Asthma: Symptoms, Causes, Diagnosis and Treatment

Ashtma is an inflammatory condition of the lungs that causes the airways become narrow and inflamed. This chronic disease is a global health problem, known to affect millions of people worldwide. A person develops symptoms of asthma when the tissues lining the airways swell and muscles around them tighten. While it is common to see asthma in children, adults can also develop asthma, even at an old age. 




The symptoms of asthma varies from one person to another in frequency and severity. While some people may remain asthma free most of the time, for some the symptoms could occur on a daily basis. 

The symptoms may include:

  • Coughing, particularly at night or early morning
  • Chest tightness or pain
  • Shortness of breath
  • Wheezing (a coarse whistling sound when you breathe)
  • Waking up in the night due to asthma symptoms

If your asthma becomes more frequent and bothersome, it is sign that it is probably worsening.




The exact causes of asthma is unknown, but there are certain factors that contribute to the disease:

  • Allergies
  • Environmental factors
  • Genetics
  • Respiratory infections


Triggers that can cause an asthma attack


If a person comes in contact with substances, called triggers that irritate them, it causes an asthma attack. While some may get an attack immediately, for others it could start hours or days later. Here are some common triggers:


  • Air pollution: It includes car exhaust, factory emissions, and smoke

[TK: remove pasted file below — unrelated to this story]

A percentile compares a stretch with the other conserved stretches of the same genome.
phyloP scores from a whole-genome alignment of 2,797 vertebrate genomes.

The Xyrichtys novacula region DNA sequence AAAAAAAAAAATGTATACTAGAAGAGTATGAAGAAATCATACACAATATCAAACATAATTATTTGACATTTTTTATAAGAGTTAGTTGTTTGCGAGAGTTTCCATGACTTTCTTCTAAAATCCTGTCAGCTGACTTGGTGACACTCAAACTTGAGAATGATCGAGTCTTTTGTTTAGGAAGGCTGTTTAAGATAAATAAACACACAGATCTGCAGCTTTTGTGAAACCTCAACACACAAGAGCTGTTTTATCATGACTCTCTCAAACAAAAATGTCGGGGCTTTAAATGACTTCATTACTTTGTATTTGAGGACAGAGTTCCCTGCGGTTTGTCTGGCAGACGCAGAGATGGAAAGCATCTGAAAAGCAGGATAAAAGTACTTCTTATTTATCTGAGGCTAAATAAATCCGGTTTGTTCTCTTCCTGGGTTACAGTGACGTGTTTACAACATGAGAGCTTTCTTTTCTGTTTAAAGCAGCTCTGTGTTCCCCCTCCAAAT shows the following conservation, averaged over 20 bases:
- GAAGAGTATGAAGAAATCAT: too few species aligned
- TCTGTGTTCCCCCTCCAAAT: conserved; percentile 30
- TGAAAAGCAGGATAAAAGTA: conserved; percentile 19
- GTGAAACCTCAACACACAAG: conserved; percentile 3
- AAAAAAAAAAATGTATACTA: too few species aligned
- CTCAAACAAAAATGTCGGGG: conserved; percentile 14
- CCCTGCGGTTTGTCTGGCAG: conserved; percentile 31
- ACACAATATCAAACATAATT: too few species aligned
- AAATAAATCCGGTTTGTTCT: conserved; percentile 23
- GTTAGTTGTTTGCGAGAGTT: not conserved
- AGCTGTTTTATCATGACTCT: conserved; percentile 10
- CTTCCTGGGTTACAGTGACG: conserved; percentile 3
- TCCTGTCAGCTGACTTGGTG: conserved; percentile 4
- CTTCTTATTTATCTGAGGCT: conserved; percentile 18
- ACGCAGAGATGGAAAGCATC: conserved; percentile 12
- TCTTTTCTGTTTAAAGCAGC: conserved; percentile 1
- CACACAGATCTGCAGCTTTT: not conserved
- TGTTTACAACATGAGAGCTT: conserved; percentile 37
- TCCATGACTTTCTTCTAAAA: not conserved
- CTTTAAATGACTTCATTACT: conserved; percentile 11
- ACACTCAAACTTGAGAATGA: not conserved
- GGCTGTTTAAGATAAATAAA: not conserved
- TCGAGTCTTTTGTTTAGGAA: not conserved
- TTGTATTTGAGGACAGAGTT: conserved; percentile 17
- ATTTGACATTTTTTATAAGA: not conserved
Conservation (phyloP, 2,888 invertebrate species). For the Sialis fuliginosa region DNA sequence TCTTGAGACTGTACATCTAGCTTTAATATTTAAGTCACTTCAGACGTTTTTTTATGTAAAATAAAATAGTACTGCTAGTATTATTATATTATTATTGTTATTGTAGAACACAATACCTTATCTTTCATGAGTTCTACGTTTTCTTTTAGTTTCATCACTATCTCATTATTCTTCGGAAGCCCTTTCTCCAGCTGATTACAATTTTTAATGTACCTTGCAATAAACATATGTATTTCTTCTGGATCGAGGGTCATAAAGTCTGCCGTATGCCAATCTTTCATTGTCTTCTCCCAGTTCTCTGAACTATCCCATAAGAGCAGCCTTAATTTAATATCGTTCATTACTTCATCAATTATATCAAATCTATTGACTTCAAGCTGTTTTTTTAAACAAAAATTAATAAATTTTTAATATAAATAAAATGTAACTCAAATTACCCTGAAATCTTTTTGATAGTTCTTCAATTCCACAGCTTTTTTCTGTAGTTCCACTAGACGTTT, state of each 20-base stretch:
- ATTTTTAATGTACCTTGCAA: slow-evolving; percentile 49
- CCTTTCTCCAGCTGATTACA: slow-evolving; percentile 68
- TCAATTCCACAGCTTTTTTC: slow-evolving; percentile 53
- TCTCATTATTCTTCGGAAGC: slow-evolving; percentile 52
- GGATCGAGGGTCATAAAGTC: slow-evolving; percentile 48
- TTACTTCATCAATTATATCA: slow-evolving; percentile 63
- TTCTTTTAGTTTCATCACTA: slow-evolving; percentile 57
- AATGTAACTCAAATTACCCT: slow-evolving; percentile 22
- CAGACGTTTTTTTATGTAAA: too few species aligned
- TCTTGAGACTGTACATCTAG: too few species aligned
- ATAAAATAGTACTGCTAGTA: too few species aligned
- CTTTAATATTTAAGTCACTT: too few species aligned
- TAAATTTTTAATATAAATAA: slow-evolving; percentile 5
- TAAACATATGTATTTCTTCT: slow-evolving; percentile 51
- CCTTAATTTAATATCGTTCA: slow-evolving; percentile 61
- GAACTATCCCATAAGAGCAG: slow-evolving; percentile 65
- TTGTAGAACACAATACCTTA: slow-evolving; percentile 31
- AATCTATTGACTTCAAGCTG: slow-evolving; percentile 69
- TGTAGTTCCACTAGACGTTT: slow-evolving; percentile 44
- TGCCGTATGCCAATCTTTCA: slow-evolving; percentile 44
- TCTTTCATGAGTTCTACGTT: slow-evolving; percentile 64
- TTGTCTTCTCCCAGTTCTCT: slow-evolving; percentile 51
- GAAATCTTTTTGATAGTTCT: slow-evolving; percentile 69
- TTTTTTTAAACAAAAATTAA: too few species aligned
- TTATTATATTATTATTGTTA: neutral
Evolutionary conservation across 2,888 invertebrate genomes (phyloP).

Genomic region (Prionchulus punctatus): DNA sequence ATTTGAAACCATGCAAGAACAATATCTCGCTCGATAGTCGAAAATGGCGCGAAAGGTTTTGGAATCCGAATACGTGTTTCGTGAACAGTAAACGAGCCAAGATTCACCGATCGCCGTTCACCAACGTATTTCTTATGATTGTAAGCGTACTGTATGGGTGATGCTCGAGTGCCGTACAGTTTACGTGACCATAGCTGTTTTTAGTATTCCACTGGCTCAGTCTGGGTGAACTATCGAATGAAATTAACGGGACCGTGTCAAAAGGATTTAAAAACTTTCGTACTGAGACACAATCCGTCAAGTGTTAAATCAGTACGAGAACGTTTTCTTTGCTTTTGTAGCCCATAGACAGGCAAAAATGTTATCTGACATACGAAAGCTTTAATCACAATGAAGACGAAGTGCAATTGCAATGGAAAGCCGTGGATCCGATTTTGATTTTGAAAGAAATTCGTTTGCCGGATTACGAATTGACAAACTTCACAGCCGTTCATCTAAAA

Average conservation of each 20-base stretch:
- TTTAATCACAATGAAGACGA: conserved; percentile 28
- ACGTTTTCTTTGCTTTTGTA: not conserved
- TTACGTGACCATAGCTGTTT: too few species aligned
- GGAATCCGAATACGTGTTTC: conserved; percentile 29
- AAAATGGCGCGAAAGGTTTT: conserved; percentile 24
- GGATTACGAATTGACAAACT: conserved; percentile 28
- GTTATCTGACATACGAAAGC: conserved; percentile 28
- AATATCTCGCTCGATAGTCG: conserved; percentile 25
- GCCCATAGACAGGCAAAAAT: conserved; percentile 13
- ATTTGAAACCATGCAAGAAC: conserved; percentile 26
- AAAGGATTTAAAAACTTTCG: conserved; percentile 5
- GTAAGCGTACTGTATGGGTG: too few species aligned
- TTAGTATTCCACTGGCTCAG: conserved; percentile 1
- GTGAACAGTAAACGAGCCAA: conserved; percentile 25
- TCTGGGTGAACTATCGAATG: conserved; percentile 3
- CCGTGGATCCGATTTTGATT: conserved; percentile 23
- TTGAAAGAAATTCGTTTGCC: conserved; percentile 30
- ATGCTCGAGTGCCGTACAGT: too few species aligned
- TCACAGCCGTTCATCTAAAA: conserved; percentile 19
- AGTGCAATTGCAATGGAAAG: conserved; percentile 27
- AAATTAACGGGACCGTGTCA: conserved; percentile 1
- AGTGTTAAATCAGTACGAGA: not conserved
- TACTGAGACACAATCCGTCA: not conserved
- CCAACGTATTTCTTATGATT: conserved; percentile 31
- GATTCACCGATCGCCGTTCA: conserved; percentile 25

• Dust mites: Dust mite allergy can cause an asthma attack
  • Exercise: Aerobic activity can cause an attack.
  • Mold: People allergic to mold spores may witness an asthma flare-up
  • Pests: Mice and cockroaches can cause asthma attacks
  • Pets: The pets can cause asthma attacks
  • Tobacco smoke: Smoking puts you at a higher risk of developing asthma.
  • Strong chemicals or smells
  • Certain occupational exposures
  • Infections like cold and flu
  • Medicines especially anti-inflammatory painkillers like ibuprofen and aspirin
  • Sudden changes in weather that includes cold air, wind, and heat


Diagnosis of asthma


A doctor may use a variety of tools to diagnose asthma:


Health history - Your doctor may look at your health history knowing your exposure to second hand smoke, allergies, and exposure to pollutants.

FeNO test - It measures the amount of nitric oxide gas exhaled, a sign of inflammation in your lungs.

Lung Function Tests - Also called pulmonary function tests, or PFTs, these tests measure how well you move air in and out of your lungs. One of the several types of lung function tests is spirometry that looks at how much air you exhale and how quickly you exhale.  

Peak flow test - A peak flow meter measures how well your lungs can expel air. It lets you keep a track of the day-to-day changes in your breathing. 




Unfortunately there’s no cure for asthma. However, there are a variety of medications that can aid in controlling the disease. For this your doctor may create a person action plan so that you can live a normal and active life. It may include: 


Short-term relief medicines - These medicines help prevent or relieve symptoms during an asthma attack. For instance, you may have to carry an inhaler, a device that let you breathe in medicine, with you at all times. If the asthma is severe you may have to take various tablets and medicines. 


Strategies to avoid triggers - If your asthma is triggered by tobacco smoke, you may have to avoid people who smoke near you. You should avoid carpets or rugs, especially in bedrooms. At the same time, vacuum each week using a vacuum with a high-efficiency particulate air (HEPA) filter.



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